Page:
Director: Ethan Coen, Joel Coen
Bridges, Matt Damon, Josh Brolin,
Barry Pepper, Paul Rae
RunTime: 1 hr 50 mins
Released By: UIP
Rating: PG (Some Violence)
Official Website: http://www.truegritmovie.com/
Opening Day: 24 February 2011
Synopsis: Fourteen-year-old Mattie Ross's (Hailee Steinfeld) father has been shot in cold blood by the coward Tom Chaney (Josh Brolin), and she is determined to bring him to justice. Enlisting the help of a trigger-happy, drunken U.S. Marshal, Rooster Cogburn (Jeff Bridges), she sets out with him - over his objections - to hunt down Chaney. Her father's blood demands that she pursue the criminal into Indian territory and find him before a Texas Ranger named LeBoeuf (Matt Damon) catches him and brings him back to Texas for the murder of another man.
The respected American Film Institute defines western films as those “set in the American West that embod[y] the spirit, the struggle and the demise of the new frontier”. That is one profound definition of a Western film, if you ask us. But being the ignorant contemporaries that we are, we may not realise that this film genre was a hit in classic Hollywood, where cowboys, gunslingers and bounty hunters dominated the screens and had every other boy wanting to wear a cowboy hat and use a revolver. Girls, of course, would be the ones swooning over the suave leading men of these Western films, regardless of how dirty they looked after riding through dusty towns and cattle ranches.
And it is with this Oscar nominated film by the Coen brothers that we are introduced to the thrills and spills of living life in the Wild, Wild West.
A second adaptation of Charles Portis’ 1968 novel of the same name, this version has a 14 year old farm girl setting out into the wild to hunt down her father’s killer. She engages the assistance of a US Marshal who has “true grit”. Against his will, she goes along on the hunt and is joined by a Texas Ranger who has ulterior motives to come on this trip. The trio then embarks on a treacherous journey made perfect by the ingenious filmmakers’ writing and directing.
You have to take your hats off Ethan Coen and Joel Coen, the award winning duo who gave the world inspired and clever films like Fargo (1996), Burn After Reading (2008) and A Serious Man (2009). In the process of bringing viewers into the glorious worlds of the splendid Western genre, the Coen brothers have injected their own brand of poetic splendour into their latest work. Viewers familiar with their writing can immediately identify with the signature language used in the screenplay. Charmingly quirky, the film’s 110 minute runtime is filled with elegantly written lines which will please those who appreciate good writing.
Forget the duo’s previous Western movie No Country for Old Men (2007), which was somewhat too modern for its own good, or worse still, Barry Sonnenfeld’s mess that was known as Wild Wild West (1999) starring Will Smith and Kevin Kline. Why? Because this is about the most faithful Western flick you can get from today’s filmmakers.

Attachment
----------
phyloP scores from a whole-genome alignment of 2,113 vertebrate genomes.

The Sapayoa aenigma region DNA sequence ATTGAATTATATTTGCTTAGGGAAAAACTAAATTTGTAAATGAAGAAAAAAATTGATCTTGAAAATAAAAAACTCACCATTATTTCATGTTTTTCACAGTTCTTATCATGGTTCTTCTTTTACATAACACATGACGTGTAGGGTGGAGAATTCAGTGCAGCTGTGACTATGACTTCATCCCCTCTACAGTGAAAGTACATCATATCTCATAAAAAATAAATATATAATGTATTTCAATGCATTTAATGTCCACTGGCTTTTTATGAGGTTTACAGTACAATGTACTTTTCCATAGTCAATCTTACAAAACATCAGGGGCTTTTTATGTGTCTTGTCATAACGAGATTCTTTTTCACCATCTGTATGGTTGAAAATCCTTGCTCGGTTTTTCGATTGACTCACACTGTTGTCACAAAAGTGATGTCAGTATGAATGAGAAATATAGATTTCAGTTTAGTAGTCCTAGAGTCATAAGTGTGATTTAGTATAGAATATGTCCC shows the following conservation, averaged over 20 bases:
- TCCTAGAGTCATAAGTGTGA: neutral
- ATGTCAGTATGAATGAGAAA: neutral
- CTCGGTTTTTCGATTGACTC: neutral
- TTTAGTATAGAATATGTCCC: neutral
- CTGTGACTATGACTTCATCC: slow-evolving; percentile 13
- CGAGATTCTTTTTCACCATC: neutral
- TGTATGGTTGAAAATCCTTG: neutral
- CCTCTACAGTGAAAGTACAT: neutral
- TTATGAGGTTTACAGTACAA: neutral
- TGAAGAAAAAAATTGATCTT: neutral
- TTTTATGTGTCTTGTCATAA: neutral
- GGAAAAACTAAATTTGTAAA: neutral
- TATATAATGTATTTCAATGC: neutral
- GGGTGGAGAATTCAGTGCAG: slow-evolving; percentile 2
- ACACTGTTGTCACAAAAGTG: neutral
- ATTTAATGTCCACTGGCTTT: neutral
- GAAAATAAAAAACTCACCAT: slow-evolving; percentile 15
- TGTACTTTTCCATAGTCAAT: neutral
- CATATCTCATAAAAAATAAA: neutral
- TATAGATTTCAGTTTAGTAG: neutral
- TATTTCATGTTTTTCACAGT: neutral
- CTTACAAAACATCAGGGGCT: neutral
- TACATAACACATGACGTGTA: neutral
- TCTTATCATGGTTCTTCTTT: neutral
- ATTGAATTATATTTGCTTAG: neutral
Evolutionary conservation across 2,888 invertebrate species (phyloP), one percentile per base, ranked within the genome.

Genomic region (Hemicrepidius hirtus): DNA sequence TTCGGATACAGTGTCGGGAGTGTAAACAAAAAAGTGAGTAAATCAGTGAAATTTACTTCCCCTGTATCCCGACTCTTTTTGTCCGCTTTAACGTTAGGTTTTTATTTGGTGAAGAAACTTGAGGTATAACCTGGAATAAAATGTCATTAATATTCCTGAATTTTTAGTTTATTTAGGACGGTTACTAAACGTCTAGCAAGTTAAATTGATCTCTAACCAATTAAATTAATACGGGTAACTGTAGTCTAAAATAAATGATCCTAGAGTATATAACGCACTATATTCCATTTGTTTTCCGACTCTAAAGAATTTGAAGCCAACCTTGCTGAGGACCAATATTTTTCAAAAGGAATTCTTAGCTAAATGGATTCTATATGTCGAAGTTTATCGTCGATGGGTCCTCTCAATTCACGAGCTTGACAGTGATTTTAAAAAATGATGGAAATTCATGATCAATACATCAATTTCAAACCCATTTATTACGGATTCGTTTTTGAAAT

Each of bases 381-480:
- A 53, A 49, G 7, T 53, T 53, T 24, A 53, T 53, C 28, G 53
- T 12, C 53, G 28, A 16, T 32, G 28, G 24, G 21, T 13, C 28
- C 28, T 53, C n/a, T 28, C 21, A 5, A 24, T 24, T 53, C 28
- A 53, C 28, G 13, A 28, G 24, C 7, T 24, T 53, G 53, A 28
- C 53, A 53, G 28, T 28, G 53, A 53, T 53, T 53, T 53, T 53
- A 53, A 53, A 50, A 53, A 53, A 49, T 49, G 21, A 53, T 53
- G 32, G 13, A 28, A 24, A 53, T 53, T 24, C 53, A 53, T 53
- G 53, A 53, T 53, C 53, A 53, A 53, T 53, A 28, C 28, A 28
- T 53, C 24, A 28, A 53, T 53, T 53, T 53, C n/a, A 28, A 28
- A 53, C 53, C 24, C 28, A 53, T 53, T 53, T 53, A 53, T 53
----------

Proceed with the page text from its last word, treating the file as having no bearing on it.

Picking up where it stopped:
Kudos also go to the capable cast for effortlessly portraying the stock characters whose every action seem predictable in this day and age of irrelevant plot twists and turns. Jeff Bridges, who has earned another Best Actor nomination at the upcoming Oscars, is a joy to watch. His cranky and drunk portrayal as the US Marshal Reuben J. “Rooster” Cogburn demands your attention every second he appears on screen. His co star, Hailee Steinfeld, is surprisingly a natural at commanding screen presence. For her breakout role, she has been nominated at various international film awards, and is up against some very strong competition in the Best Supporting Actress category at the 83rd Academy Awards. Somewhat overlooked are Matt Damon who plays a very amusing Texas Ranger, Josh Brolin who takes on the role as a murderer and Barry Pepper who undergoes a transformation to become the film’s lead baddie. This fine ensemble is one of the biggest reason why this is one of the best American films in cinema history.
Besides the two acting nominations, the well produced film has also been nominated in eight other categories, including Best Picture, Best Director and Best Adapted Screenplay.
This is clearly the work of two guys who know what cinema is all about. From the hymns referenced in the score composed by Carter Burwell and the splendid Western backdrops captured by cinematographer Roger Deakins, to the witty biblical and religious references to reflect the way of life in the Wild, Wild West, this work should naturally come highly recommended – simply because it has got that old school appeal and heart.
(This charismatic work by two of today’s best directors showcases an ensemble of fine actors and a gracefully written script )
Review by John Li